A stitch in time
300 years of American quilts at MFA/Boston
Quilts are a democratic art form that in America have made their way from wealthy Colonial households to the beds of rich and poor alike, and, by the 1970s, onto museum walls.
On view through Jan. 17, 2022 in the Museum of Fine Arts, Boston, “Fabric of a Nation: American Quilt Stories,” follows this journey with 50 quilts spanning 300 years. All but a few are from the museum’s quilt collection, one of the largest in the world.
Organized thematically to illuminate both the works and their back stories, the exhibition explores quilts as a window into the many voices, places and eras that make America.
Visitors can continue their exploration with the show’s fine catalogue, written by Pamela Parmal, chair and curator emerita of textile and fashion arts at the MFA, Lauren Whitley, senior curator emerita of textile and fashion arts, and the department’s associate curator, Jennifer Swope.
Turning a household staple into a civic statement, the show begins with a quilt made in 1975 by Irene Williams (1920-2015) of Gees Bend, Alabama, that repeats the word “vote” in kinetic blocks of red, white and blue.
Using the jewel tones of an African palette and African fabrics such as handwoven kente cloth and Nigerian hand-dyed batiks, Bisa Butler, 48, recasts an 1899 photo of the baseball team of a pioneering African-American college. In Butler’s version, “To God and Truth” (2019), which takes its title from college motto, the figures are life-size and glow with individuality and self-respect.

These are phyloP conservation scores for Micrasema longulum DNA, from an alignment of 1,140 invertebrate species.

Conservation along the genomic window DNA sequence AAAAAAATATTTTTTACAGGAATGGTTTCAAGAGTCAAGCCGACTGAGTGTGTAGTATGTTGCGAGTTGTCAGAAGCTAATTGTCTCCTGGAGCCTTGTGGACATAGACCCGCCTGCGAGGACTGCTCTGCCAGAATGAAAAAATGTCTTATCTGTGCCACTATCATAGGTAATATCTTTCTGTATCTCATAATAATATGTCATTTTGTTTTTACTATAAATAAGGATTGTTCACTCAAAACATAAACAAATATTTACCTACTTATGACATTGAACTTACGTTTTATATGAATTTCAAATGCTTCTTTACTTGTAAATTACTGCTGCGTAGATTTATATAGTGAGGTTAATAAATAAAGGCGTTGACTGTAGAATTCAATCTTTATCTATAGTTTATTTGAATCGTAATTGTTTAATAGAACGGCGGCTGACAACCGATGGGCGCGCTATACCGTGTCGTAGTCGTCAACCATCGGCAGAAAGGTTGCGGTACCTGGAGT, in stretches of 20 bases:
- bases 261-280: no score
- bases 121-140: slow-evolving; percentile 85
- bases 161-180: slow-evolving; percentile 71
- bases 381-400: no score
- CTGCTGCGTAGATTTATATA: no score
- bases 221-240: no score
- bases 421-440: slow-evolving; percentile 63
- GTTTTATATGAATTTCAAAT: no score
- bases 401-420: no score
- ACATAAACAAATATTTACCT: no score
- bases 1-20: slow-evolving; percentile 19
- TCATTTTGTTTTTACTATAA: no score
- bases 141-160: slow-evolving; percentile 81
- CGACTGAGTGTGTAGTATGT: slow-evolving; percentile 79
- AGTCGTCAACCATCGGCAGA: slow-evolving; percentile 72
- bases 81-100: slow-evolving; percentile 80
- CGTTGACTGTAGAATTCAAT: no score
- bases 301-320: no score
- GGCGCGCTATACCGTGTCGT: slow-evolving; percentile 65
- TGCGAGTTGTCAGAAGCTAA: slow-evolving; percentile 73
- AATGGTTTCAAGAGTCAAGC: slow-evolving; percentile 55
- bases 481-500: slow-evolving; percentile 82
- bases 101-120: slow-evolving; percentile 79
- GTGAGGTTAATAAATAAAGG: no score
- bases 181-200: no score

Quilt covers are often grids that, like graphic novels and cartoons, tell stories or present a series of related images.
In one of the exhibition’s many revealing juxtapositions, Butler’s work shares a gallery with “Scenes of American Life” (about 1920), an array of caricatures that include minstrel show images of Black figures, Irish slapstick characters, and native Americans in headdresses.
The next gallery shows 18th-century quilts owned by New England gentry, made of coveted whole cloth and dyed in blue indigo by their slaves using West African techniques. Nearby is a quilt by Japanese American Tomie Nagano, 71, who coaxes indigo from compost and repurposes old kimonos in her contemporary take on a log-cabin pattern, evoking traditional rural homes in Japan. Also on view is the baptism blanket of Founding Father Samuel Adams.
Enchanting quilts show scenes in the daily life of ordinary Americans. One, created in the 1830s by an unknown maker in rural Maine, portrays family members and whimsical children’s book figures. Another, by Boston seamstress Celestine Bacheller (1839-1926), fashions images of a seaside village in Lynn, rendering in lustrous silk memories of her bucolic hometown.
In “Strange Fruit” (2020), a starkly elegant composition in black and white, Carolyn L. Mazloomi, 71, founder of the Women of Color Quilters Network, combines KKK hoods, lynchings and a profile of Billie Holiday. Its title is from the 1937 song by Abel Meeropol, which Holiday sang as the finale to every concert.
Spanning an entire wall are the two extant quilts made by Harriet Powers (1837–1910), a former slave who launched the African American story quilt tradition. Her scenes from Bible stories dance with life.
In “Love Letter 5” (2021), the show’s newest work, Bahamian-Canadian Gio Swaby, 30, honors the resilient joy of Black women with a jaunty, life-size female figure in a fabric wrap.